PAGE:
I had a great “working” birthday a couple weeks ago. The girls at work gave me not one, but two sort-of surprise parties. They sang and we had tres leches cake at the office in the morning and they gave me some really beautiful roses. We then packed a picnic lunch to take with us up to two communities we were visiting. We stopped at a random spot to eat and they pulled out a huge pot of chop suey (a traditional birthday treat) which we tried to quickly wash down with more cake, singing and coke. It was really sweet that they remembered and went out of their way to make it a special day. Nolan helped me with teambuilding charlas in two different communities which were really well-received by the groups, and we arrived back in La Esperanza around sunset, covered in dust and stuffed with cake. I finished off a great day with Nolan making us delicious pasta carbonara and we splurged on an expensive ($18) bottle of wine. It’s strange to think this is already my second birthday here in Honduras, time flies.
Girls at work singing Happy Birthday
A second round of Happy Birthday at our picnic lunch
Chop suey...luckily the dogs helped us finish it off
The human knot
As if the first two weeks of April couldn’t already be packed enough, the day after my b-day, we headed out to Yuscaran on the other side of the country where I was set to give a presentation to the new training group about my work with artisan groups and a tutorial on how to make recycled chip bag purses. It ended up being a really lovely trip. Yuscaran is an old mining town perched on a mountain ledge with nice colonial architecture, cobblestone streets and some interesting tourist sites. The most famous thing in town is the aguardiente factory where they produce the most well-known brand of sugar cane liquor that bolos everywhere love. We got a quick but interesting tour that involved nearly being stung by hundreds of bees since the mixing containers are not covered. The town also has a great old mansion converted into a local history museum where we learned about the mining boom and Yuscaran’s famous families. We stayed at a great hotel where we randomly met a Canandian ex-pat goldsmith who now teaches paragliding in town, the most random but interesting guy. The presentation to the new group went well, they are of course anxious to know their sites and get out of training. It felt more than a little weird now being the experts and talking to a group of newbies, it made us feel old and accomplished sort of. All in all, it was a nice quick trip, all subsidized by PC of course, which always makes it a little better.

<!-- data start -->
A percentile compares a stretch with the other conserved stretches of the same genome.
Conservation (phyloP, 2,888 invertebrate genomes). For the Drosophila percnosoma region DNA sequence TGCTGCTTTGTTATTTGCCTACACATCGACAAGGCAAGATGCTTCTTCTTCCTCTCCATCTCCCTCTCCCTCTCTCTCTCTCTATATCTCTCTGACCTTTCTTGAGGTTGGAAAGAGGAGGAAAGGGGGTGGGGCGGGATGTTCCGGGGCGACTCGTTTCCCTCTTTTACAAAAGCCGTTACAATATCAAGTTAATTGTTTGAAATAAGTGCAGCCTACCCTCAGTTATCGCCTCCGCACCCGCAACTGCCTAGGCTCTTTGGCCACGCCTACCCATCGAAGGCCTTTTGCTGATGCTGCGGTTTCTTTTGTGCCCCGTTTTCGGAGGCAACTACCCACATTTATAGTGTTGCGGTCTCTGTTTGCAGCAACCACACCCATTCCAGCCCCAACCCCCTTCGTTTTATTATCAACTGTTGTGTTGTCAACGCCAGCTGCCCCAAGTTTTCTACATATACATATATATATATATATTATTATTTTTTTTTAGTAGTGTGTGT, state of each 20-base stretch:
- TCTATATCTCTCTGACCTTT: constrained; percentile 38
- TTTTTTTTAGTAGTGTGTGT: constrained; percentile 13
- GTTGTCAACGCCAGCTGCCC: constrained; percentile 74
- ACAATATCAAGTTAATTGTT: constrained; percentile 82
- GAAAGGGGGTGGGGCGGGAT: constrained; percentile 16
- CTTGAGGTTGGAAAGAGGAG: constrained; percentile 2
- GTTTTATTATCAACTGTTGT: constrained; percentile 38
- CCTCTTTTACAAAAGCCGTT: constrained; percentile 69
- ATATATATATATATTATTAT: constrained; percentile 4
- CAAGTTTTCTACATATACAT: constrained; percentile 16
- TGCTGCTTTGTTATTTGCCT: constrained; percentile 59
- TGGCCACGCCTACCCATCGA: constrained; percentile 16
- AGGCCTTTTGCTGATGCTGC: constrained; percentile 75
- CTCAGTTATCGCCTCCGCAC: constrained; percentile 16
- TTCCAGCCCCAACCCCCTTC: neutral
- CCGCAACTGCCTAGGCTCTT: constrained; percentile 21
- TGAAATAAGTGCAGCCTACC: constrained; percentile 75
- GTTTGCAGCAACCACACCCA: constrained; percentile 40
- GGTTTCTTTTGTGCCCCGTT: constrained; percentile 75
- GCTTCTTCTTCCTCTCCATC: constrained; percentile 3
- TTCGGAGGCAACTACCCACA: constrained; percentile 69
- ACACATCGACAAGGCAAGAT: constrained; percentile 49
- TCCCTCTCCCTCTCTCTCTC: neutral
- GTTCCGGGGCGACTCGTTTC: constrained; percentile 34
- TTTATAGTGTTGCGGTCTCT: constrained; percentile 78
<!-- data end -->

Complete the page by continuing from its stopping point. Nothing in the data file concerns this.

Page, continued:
The guaro factory behind the police station, you can smell its pungent odor from any point in town
Nolan ready to perform a Mayan dance
Teaching the trainees how to make chip bag purses
We finished off April with a Semana Santa trip to Comayagua, but I’ll leave that for the next post.